Lt. Colonel West and General Mattis

From the day it broke some thirteen years ago, I have had a real problem coming to grips with with the Allen West story.  I mean, how does it happen that a battalion commander would decide, with criminal intent aforethought, to interpose himself in a low-level interrogation of a common detainee and commit a blatant violation of both the U. S. Military's Code of Conduct and the Geneva Conventions?

Furthermore, how does it then happen that, having done so, that battalion commander would decide to report himself to his superiors, confess, and then resign from the Army?

It made no sense then, and it does not now make sense!  The first thing that came to mind then, and persists today, it that West did it to get out of the fighting ahead.  But that makes no sense, either, given his history of impressive, brave, and exemplary service in the Army:

Bronze Star; Meritorious Service Medal (two Oak Leaf Clusters); Army Commendation Medal (three Oak Leaf Clusters, one Valor Device); Army Achievement Medal (one Oak Leaf Cluster); Valorous Unit Award; Air Assault Badge; and the Master Parachutist Badge.

That collection of medals doesn't come easily, nor without strong devotion to duty!

Well, incoming secretary of defense and war veteran Gen. James Mattis once made clear what he thought of the incident:

As he was preparing documents before his Marines deployed to Iraq, Mattis described West's case as "commander who has lost his moral balance or has watched too many Hollywood movies," according to author Thomas Ricks' 2006 book, "Fiasco."

I don't know if the general is correct in his assessment, but it makes about as much sense as anyone else can make in assessing the story.

Watching Col. West over the years as a member of Congress and as a commentator on things military and on many other matters, I have had nothing but the highest admiration, particularly because of his strong and unabashed positions on conservative issues.  But I have never ceased to wonder: how does it happen...?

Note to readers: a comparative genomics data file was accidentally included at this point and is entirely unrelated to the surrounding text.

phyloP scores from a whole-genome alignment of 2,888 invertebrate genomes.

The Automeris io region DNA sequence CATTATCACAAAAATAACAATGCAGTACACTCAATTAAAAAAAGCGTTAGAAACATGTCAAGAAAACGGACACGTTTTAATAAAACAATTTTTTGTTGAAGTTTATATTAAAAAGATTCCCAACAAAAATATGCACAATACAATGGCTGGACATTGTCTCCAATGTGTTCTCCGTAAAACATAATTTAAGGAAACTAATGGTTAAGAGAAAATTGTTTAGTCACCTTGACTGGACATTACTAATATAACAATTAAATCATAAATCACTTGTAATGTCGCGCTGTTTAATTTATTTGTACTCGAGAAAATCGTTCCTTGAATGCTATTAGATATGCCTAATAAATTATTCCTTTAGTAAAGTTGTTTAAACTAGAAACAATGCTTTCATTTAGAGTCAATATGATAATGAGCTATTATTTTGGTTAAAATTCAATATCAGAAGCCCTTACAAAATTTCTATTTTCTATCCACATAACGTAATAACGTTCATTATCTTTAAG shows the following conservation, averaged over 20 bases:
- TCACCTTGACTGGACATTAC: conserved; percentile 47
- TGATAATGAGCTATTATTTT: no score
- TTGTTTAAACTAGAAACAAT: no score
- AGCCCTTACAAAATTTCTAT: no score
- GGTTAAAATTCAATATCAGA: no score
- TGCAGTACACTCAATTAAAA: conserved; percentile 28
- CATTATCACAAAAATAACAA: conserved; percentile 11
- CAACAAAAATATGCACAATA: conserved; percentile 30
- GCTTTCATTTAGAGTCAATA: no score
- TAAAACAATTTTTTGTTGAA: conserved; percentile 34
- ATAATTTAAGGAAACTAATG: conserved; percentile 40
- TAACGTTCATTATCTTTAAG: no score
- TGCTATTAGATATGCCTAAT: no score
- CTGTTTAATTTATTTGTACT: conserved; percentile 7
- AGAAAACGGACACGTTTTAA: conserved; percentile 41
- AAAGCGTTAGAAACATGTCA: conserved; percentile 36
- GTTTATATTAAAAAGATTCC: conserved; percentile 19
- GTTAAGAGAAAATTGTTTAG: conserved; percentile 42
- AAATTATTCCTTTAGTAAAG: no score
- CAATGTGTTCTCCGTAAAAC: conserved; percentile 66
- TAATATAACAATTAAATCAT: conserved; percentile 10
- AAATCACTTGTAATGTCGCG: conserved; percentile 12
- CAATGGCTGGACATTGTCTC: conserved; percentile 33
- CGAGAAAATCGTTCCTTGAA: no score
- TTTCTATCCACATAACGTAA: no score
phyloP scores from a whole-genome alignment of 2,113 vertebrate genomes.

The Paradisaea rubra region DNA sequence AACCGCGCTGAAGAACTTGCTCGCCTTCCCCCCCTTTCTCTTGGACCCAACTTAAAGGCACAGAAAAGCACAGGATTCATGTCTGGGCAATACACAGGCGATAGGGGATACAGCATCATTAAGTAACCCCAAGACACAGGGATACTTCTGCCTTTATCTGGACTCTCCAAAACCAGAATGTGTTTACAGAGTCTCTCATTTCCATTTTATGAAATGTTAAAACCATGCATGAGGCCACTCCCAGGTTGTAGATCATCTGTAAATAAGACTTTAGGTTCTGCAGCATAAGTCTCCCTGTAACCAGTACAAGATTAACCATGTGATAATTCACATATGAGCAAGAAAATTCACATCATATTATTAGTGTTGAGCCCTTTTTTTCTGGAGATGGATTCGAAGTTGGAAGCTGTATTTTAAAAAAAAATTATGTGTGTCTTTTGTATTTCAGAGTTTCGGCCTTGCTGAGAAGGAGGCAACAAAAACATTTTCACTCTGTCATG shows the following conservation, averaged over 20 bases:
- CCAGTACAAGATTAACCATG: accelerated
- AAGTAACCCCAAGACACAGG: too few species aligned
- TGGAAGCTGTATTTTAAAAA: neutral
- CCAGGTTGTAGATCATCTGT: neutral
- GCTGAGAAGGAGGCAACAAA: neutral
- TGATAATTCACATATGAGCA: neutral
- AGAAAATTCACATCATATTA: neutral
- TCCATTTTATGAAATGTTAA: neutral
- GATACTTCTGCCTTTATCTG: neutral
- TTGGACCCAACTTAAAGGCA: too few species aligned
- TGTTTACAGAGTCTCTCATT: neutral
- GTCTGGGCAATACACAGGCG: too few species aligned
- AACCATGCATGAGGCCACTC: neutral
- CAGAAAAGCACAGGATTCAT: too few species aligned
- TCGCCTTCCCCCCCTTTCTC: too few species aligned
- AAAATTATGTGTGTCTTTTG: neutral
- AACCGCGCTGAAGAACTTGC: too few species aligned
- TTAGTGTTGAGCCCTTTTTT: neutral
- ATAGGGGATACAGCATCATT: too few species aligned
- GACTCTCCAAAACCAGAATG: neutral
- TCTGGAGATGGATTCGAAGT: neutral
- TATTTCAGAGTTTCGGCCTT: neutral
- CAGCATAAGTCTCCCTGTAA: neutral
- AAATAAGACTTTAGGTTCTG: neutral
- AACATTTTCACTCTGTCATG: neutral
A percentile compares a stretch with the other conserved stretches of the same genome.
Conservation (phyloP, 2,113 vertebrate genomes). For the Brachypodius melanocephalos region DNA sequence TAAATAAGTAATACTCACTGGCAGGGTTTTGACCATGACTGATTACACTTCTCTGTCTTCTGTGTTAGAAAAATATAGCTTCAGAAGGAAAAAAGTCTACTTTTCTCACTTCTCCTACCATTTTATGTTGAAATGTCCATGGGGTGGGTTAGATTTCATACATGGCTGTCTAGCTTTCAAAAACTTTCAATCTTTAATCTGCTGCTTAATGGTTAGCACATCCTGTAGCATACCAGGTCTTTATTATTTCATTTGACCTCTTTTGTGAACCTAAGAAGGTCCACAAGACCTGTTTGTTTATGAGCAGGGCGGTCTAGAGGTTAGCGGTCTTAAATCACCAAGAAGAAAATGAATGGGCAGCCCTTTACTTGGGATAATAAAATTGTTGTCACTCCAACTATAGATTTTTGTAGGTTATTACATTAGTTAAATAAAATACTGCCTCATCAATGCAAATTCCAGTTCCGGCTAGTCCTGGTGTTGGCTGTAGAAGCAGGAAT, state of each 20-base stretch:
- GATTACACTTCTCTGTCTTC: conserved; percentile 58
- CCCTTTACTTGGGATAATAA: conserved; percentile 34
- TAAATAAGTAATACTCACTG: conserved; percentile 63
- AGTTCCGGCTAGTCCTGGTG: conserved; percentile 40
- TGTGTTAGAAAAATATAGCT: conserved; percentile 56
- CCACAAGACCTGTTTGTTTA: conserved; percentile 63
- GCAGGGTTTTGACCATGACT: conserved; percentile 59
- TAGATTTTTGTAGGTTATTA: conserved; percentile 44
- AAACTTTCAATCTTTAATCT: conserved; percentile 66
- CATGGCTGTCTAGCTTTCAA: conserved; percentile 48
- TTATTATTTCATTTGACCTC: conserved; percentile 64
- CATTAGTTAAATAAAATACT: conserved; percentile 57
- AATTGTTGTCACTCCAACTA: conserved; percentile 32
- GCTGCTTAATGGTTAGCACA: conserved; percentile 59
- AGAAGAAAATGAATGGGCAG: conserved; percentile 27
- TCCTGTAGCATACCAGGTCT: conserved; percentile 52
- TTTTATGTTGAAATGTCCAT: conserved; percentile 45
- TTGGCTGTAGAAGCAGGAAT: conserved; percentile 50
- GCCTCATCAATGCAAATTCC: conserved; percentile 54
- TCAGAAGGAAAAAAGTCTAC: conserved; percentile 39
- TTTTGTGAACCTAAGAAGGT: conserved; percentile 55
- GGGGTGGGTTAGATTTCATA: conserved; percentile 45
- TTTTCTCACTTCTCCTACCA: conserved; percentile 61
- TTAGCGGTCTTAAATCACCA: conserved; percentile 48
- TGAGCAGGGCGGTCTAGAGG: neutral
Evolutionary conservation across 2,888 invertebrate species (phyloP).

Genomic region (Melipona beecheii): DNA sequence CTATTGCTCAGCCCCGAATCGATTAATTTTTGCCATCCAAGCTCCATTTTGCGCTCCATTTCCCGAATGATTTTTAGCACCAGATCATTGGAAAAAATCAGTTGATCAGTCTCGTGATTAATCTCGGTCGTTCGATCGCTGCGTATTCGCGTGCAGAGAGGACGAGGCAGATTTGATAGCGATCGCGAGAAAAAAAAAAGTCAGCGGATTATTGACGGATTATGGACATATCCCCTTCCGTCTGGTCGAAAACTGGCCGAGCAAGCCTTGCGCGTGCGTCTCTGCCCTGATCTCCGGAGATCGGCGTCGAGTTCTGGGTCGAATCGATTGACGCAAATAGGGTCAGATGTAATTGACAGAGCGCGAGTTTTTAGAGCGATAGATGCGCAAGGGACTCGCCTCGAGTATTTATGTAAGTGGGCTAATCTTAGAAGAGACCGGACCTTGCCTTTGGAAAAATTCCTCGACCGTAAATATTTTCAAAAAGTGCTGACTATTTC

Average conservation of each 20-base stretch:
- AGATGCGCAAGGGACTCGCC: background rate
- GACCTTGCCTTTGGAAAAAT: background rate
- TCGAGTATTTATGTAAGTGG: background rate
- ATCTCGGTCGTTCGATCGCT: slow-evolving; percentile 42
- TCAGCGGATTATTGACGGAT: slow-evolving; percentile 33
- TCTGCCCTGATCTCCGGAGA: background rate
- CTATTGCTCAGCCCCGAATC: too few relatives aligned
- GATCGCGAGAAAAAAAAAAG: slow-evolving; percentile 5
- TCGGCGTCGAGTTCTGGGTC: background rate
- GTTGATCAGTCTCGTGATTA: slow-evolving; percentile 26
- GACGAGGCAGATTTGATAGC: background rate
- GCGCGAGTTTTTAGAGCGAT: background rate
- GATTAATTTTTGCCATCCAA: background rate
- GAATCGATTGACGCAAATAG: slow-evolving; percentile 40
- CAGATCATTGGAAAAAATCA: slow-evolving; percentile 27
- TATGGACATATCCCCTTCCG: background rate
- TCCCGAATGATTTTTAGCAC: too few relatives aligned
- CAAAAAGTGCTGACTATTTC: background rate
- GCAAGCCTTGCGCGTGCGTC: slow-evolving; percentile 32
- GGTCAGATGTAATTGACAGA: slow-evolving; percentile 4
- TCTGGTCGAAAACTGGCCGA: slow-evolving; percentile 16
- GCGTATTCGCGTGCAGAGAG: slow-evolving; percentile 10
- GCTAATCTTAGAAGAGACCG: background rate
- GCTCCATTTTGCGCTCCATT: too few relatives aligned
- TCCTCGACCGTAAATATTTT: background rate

The author is retired, his profile may be found on LinkedIn, and he may be argued with at bilschan@hotmail.com.

From the day it broke some thirteen years ago, I have had a real problem coming to grips with with the Allen West story.  I mean, how does it happen that a battalion commander would decide, with criminal intent aforethought, to interpose himself in a low-level interrogation of a common detainee and commit a blatant violation of both the U. S. Military's Code of Conduct and the Geneva Conventions?

Furthermore, how does it then happen that, having done so, that battalion commander would decide to report himself to his superiors, confess, and then resign from the Army?

It made no sense then, and it does not now make sense!  The first thing that came to mind then, and persists today, it that West did it to get out of the fighting ahead.  But that makes no sense, either, given his history of impressive, brave, and exemplary service in the Army:

Bronze Star; Meritorious Service Medal (two Oak Leaf Clusters); Army Commendation Medal (three Oak Leaf Clusters, one Valor Device); Army Achievement Medal (one Oak Leaf Cluster); Valorous Unit Award; Air Assault Badge; and the Master Parachutist Badge.

That collection of medals doesn't come easily, nor without strong devotion to duty!

Well, incoming secretary of defense and war veteran Gen. James Mattis once made clear what he thought of the incident:

As he was preparing documents before his Marines deployed to Iraq, Mattis described West's case as "commander who has lost his moral balance or has watched too many Hollywood movies," according to author Thomas Ricks' 2006 book, "Fiasco."

I don't know if the general is correct in his assessment, but it makes about as much sense as anyone else can make in assessing the story.

Watching Col. West over the years as a member of Congress and as a commentator on things military and on many other matters, I have had nothing but the highest admiration, particularly because of his strong and unabashed positions on conservative issues.  But I have never ceased to wonder: how does it happen...?

The author is retired, his profile may be found on LinkedIn, and he may be argued with at bilschan@hotmail.com.